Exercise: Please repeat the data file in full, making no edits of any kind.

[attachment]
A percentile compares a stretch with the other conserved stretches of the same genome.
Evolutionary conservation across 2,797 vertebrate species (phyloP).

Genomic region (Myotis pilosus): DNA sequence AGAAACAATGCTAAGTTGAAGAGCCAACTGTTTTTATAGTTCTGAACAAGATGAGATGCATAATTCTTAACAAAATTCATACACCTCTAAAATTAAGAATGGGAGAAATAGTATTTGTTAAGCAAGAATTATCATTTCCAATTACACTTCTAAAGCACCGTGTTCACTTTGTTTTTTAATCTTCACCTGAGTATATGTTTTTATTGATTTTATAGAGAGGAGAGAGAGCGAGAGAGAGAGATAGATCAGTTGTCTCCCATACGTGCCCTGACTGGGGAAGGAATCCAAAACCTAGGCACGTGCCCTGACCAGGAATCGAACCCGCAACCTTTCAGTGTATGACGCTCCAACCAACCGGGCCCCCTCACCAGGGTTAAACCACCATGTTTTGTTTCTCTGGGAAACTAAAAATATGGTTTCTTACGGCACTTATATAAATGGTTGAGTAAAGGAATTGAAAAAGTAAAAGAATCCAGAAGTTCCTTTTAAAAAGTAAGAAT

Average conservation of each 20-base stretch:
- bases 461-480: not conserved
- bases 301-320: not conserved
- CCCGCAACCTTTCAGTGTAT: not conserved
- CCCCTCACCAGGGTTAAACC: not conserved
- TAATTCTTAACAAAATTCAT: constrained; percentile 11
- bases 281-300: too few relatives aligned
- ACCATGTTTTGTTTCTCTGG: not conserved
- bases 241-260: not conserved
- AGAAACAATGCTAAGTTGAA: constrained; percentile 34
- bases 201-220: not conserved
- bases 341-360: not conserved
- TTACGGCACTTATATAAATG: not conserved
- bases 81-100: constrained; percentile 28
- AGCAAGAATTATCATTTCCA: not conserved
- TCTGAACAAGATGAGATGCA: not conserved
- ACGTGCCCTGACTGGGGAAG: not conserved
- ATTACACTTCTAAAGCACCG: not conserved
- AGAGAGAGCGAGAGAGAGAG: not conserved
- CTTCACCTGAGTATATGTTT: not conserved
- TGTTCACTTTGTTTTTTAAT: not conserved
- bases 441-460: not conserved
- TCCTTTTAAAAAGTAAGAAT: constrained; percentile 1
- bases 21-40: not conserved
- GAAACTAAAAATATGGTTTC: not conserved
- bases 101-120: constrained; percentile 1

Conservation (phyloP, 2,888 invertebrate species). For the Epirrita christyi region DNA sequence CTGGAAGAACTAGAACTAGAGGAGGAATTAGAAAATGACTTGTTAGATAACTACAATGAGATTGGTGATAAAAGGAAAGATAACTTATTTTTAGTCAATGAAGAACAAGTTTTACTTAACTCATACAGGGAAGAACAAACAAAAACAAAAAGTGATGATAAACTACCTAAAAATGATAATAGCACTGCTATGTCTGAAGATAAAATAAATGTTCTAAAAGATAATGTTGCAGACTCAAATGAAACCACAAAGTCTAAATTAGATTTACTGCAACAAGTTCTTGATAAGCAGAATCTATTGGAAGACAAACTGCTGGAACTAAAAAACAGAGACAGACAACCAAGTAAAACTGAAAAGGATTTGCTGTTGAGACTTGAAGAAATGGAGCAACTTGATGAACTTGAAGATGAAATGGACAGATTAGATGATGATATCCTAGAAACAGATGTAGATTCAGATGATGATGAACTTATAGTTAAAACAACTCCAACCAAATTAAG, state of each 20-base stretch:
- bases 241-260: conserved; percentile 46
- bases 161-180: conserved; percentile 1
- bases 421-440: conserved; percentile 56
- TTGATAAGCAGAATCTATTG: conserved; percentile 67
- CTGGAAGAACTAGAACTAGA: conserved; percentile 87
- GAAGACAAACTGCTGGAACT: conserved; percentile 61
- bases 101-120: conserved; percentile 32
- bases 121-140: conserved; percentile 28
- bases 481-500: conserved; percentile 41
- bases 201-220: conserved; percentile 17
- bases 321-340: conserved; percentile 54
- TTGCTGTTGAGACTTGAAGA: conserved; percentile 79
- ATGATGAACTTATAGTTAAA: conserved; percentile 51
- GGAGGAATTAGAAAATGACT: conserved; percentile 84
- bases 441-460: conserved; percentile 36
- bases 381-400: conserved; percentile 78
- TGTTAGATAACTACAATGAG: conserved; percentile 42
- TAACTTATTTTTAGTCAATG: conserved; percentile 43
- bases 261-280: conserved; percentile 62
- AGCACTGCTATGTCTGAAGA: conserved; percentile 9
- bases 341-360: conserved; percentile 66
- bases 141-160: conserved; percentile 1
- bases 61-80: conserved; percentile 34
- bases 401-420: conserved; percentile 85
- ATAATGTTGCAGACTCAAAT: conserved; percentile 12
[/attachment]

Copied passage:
A percentile compares a stretch with the other conserved stretches of the same genome.
Evolutionary conservation across 2,797 vertebrate species (phyloP).

Genomic region (Myotis pilosus): DNA sequence AGAAACAATGCTAAGTTGAAGAGCCAACTGTTTTTATAGTTCTGAACAAGATGAGATGCATAATTCTTAACAAAATTCATACACCTCTAAAATTAAGAATGGGAGAAATAGTATTTGTTAAGCAAGAATTATCATTTCCAATTACACTTCTAAAGCACCGTGTTCACTTTGTTTTTTAATCTTCACCTGAGTATATGTTTTTATTGATTTTATAGAGAGGAGAGAGAGCGAGAGAGAGAGATAGATCAGTTGTCTCCCATACGTGCCCTGACTGGGGAAGGAATCCAAAACCTAGGCACGTGCCCTGACCAGGAATCGAACCCGCAACCTTTCAGTGTATGACGCTCCAACCAACCGGGCCCCCTCACCAGGGTTAAACCACCATGTTTTGTTTCTCTGGGAAACTAAAAATATGGTTTCTTACGGCACTTATATAAATGGTTGAGTAAAGGAATTGAAAAAGTAAAAGAATCCAGAAGTTCCTTTTAAAAAGTAAGAAT

Average conservation of each 20-base stretch:
- bases 461-480: not conserved
- bases 301-320: not conserved
- CCCGCAACCTTTCAGTGTAT: not conserved
- CCCCTCACCAGGGTTAAACC: not conserved
- TAATTCTTAACAAAATTCAT: constrained; percentile 11
- bases 281-300: too few relatives aligned
- ACCATGTTTTGTTTCTCTGG: not conserved
- bases 241-260: not conserved
- AGAAACAATGCTAAGTTGAA: constrained; percentile 34
- bases 201-220: not conserved
- bases 341-360: not conserved
- TTACGGCACTTATATAAATG: not conserved
- bases 81-100: constrained; percentile 28
- AGCAAGAATTATCATTTCCA: not conserved
- TCTGAACAAGATGAGATGCA: not conserved
- ACGTGCCCTGACTGGGGAAG: not conserved
- ATTACACTTCTAAAGCACCG: not conserved
- AGAGAGAGCGAGAGAGAGAG: not conserved
- CTTCACCTGAGTATATGTTT: not conserved
- TGTTCACTTTGTTTTTTAAT: not conserved
- bases 441-460: not conserved
- TCCTTTTAAAAAGTAAGAAT: constrained; percentile 1
- bases 21-40: not conserved
- GAAACTAAAAATATGGTTTC: not conserved
- bases 101-120: constrained; percentile 1

Conservation (phyloP, 2,888 invertebrate species). For the Epirrita christyi region DNA sequence CTGGAAGAACTAGAACTAGAGGAGGAATTAGAAAATGACTTGTTAGATAACTACAATGAGATTGGTGATAAAAGGAAAGATAACTTATTTTTAGTCAATGAAGAACAAGTTTTACTTAACTCATACAGGGAAGAACAAACAAAAACAAAAAGTGATGATAAACTACCTAAAAATGATAATAGCACTGCTATGTCTGAAGATAAAATAAATGTTCTAAAAGATAATGTTGCAGACTCAAATGAAACCACAAAGTCTAAATTAGATTTACTGCAACAAGTTCTTGATAAGCAGAATCTATTGGAAGACAAACTGCTGGAACTAAAAAACAGAGACAGACAACCAAGTAAAACTGAAAAGGATTTGCTGTTGAGACTTGAAGAAATGGAGCAACTTGATGAACTTGAAGATGAAATGGACAGATTAGATGATGATATCCTAGAAACAGATGTAGATTCAGATGATGATGAACTTATAGTTAAAACAACTCCAACCAAATTAAG, state of each 20-base stretch:
- bases 241-260: conserved; percentile 46
- bases 161-180: conserved; percentile 1
- bases 421-440: conserved; percentile 56
- TTGATAAGCAGAATCTATTG: conserved; percentile 67
- CTGGAAGAACTAGAACTAGA: conserved; percentile 87
- GAAGACAAACTGCTGGAACT: conserved; percentile 61
- bases 101-120: conserved; percentile 32
- bases 121-140: conserved; percentile 28
- bases 481-500: conserved; percentile 41
- bases 201-220: conserved; percentile 17
- bases 321-340: conserved; percentile 54
- TTGCTGTTGAGACTTGAAGA: conserved; percentile 79
- ATGATGAACTTATAGTTAAA: conserved; percentile 51
- GGAGGAATTAGAAAATGACT: conserved; percentile 84
- bases 441-460: conserved; percentile 36
- bases 381-400: conserved; percentile 78
- TGTTAGATAACTACAATGAG: conserved; percentile 42
- TAACTTATTTTTAGTCAATG: conserved; percentile 43
- bases 261-280: conserved; percentile 62
- AGCACTGCTATGTCTGAAGA: conserved; percentile 9
- bases 341-360: conserved; percentile 66
- bases 141-160: conserved; percentile 1
- bases 61-80: conserved; percentile 34
- bases 401-420: conserved; percentile 85
- ATAATGTTGCAGACTCAAAT: conserved; percentile 12